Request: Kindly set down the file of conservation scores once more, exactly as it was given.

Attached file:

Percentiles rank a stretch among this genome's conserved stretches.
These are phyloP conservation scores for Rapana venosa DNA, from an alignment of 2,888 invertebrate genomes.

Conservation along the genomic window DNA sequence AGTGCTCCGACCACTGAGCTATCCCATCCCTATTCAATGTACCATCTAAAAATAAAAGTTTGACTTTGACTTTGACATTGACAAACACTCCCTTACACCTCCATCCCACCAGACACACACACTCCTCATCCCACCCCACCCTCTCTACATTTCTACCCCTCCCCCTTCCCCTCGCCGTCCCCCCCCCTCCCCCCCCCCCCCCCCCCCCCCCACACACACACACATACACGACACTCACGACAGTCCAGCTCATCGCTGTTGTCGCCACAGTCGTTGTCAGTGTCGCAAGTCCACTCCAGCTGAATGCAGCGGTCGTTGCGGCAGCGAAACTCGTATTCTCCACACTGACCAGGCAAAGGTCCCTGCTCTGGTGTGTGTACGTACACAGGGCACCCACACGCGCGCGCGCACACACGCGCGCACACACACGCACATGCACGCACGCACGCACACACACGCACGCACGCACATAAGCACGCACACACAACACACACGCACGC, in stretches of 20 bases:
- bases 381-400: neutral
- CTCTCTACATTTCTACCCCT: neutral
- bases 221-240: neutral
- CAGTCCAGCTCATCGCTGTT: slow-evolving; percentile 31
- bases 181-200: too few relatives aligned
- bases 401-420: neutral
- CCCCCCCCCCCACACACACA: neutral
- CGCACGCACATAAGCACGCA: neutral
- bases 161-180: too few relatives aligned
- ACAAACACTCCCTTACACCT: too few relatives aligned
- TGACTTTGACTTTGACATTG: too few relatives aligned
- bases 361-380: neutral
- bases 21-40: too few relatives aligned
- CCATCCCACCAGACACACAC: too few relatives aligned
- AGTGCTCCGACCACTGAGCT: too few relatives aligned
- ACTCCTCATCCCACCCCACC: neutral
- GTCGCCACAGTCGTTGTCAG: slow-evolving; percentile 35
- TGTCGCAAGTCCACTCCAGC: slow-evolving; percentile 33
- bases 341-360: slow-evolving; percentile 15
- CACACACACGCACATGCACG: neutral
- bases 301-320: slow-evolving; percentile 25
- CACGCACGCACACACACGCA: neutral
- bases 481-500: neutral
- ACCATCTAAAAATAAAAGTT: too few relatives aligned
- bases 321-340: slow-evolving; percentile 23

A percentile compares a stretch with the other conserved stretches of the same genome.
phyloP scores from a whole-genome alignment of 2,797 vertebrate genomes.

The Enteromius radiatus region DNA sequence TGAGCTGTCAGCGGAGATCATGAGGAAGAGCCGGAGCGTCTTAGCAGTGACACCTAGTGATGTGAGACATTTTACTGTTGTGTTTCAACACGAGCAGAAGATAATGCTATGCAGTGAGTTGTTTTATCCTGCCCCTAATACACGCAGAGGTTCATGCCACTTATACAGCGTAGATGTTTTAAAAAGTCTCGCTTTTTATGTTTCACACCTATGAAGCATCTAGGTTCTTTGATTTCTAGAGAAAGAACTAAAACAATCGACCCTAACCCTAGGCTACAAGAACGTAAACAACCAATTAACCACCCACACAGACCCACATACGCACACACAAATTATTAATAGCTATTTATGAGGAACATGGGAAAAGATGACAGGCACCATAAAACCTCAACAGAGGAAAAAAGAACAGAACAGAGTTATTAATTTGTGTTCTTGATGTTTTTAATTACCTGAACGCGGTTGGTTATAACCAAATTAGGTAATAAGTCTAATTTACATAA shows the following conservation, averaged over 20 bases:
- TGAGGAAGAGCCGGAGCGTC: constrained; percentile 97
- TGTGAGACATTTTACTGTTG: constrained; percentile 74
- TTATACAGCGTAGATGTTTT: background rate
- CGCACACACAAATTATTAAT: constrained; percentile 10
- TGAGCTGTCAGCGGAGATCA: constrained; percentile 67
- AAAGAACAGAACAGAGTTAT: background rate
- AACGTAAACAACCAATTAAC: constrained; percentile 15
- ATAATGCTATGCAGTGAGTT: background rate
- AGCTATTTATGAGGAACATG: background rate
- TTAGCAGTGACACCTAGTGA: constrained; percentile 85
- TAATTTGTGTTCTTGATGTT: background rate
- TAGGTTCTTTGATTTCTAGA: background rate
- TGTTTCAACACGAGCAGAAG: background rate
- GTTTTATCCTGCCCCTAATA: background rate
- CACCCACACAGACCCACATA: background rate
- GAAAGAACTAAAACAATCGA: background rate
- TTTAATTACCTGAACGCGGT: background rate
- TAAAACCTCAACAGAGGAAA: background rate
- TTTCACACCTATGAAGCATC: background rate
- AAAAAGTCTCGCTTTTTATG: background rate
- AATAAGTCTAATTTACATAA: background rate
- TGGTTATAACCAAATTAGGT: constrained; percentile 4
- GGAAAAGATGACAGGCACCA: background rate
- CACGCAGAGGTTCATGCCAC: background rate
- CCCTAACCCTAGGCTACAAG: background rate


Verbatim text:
Percentiles rank a stretch among this genome's conserved stretches.
These are phyloP conservation scores for Rapana venosa DNA, from an alignment of 2,888 invertebrate genomes.

Conservation along the genomic window DNA sequence AGTGCTCCGACCACTGAGCTATCCCATCCCTATTCAATGTACCATCTAAAAATAAAAGTTTGACTTTGACTTTGACATTGACAAACACTCCCTTACACCTCCATCCCACCAGACACACACACTCCTCATCCCACCCCACCCTCTCTACATTTCTACCCCTCCCCCTTCCCCTCGCCGTCCCCCCCCCTCCCCCCCCCCCCCCCCCCCCCCCACACACACACACATACACGACACTCACGACAGTCCAGCTCATCGCTGTTGTCGCCACAGTCGTTGTCAGTGTCGCAAGTCCACTCCAGCTGAATGCAGCGGTCGTTGCGGCAGCGAAACTCGTATTCTCCACACTGACCAGGCAAAGGTCCCTGCTCTGGTGTGTGTACGTACACAGGGCACCCACACGCGCGCGCGCACACACGCGCGCACACACACGCACATGCACGCACGCACGCACACACACGCACGCACGCACATAAGCACGCACACACAACACACACGCACGC, in stretches of 20 bases:
- bases 381-400: neutral
- CTCTCTACATTTCTACCCCT: neutral
- bases 221-240: neutral
- CAGTCCAGCTCATCGCTGTT: slow-evolving; percentile 31
- bases 181-200: too few relatives aligned
- bases 401-420: neutral
- CCCCCCCCCCCACACACACA: neutral
- CGCACGCACATAAGCACGCA: neutral
- bases 161-180: too few relatives aligned
- ACAAACACTCCCTTACACCT: too few relatives aligned
- TGACTTTGACTTTGACATTG: too few relatives aligned
- bases 361-380: neutral
- bases 21-40: too few relatives aligned
- CCATCCCACCAGACACACAC: too few relatives aligned
- AGTGCTCCGACCACTGAGCT: too few relatives aligned
- ACTCCTCATCCCACCCCACC: neutral
- GTCGCCACAGTCGTTGTCAG: slow-evolving; percentile 35
- TGTCGCAAGTCCACTCCAGC: slow-evolving; percentile 33
- bases 341-360: slow-evolving; percentile 15
- CACACACACGCACATGCACG: neutral
- bases 301-320: slow-evolving; percentile 25
- CACGCACGCACACACACGCA: neutral
- bases 481-500: neutral
- ACCATCTAAAAATAAAAGTT: too few relatives aligned
- bases 321-340: slow-evolving; percentile 23

A percentile compares a stretch with the other conserved stretches of the same genome.
phyloP scores from a whole-genome alignment of 2,797 vertebrate genomes.

The Enteromius radiatus region DNA sequence TGAGCTGTCAGCGGAGATCATGAGGAAGAGCCGGAGCGTCTTAGCAGTGACACCTAGTGATGTGAGACATTTTACTGTTGTGTTTCAACACGAGCAGAAGATAATGCTATGCAGTGAGTTGTTTTATCCTGCCCCTAATACACGCAGAGGTTCATGCCACTTATACAGCGTAGATGTTTTAAAAAGTCTCGCTTTTTATGTTTCACACCTATGAAGCATCTAGGTTCTTTGATTTCTAGAGAAAGAACTAAAACAATCGACCCTAACCCTAGGCTACAAGAACGTAAACAACCAATTAACCACCCACACAGACCCACATACGCACACACAAATTATTAATAGCTATTTATGAGGAACATGGGAAAAGATGACAGGCACCATAAAACCTCAACAGAGGAAAAAAGAACAGAACAGAGTTATTAATTTGTGTTCTTGATGTTTTTAATTACCTGAACGCGGTTGGTTATAACCAAATTAGGTAATAAGTCTAATTTACATAA shows the following conservation, averaged over 20 bases:
- TGAGGAAGAGCCGGAGCGTC: constrained; percentile 97
- TGTGAGACATTTTACTGTTG: constrained; percentile 74
- TTATACAGCGTAGATGTTTT: background rate
- CGCACACACAAATTATTAAT: constrained; percentile 10
- TGAGCTGTCAGCGGAGATCA: constrained; percentile 67
- AAAGAACAGAACAGAGTTAT: background rate
- AACGTAAACAACCAATTAAC: constrained; percentile 15
- ATAATGCTATGCAGTGAGTT: background rate
- AGCTATTTATGAGGAACATG: background rate
- TTAGCAGTGACACCTAGTGA: constrained; percentile 85
- TAATTTGTGTTCTTGATGTT: background rate
- TAGGTTCTTTGATTTCTAGA: background rate
- TGTTTCAACACGAGCAGAAG: background rate
- GTTTTATCCTGCCCCTAATA: background rate
- CACCCACACAGACCCACATA: background rate
- GAAAGAACTAAAACAATCGA: background rate
- TTTAATTACCTGAACGCGGT: background rate
- TAAAACCTCAACAGAGGAAA: background rate
- TTTCACACCTATGAAGCATC: background rate
- AAAAAGTCTCGCTTTTTATG: background rate
- AATAAGTCTAATTTACATAA: background rate
- TGGTTATAACCAAATTAGGT: constrained; percentile 4
- GGAAAAGATGACAGGCACCA: background rate
- CACGCAGAGGTTCATGCCAC: background rate
- CCCTAACCCTAGGCTACAAG: background rate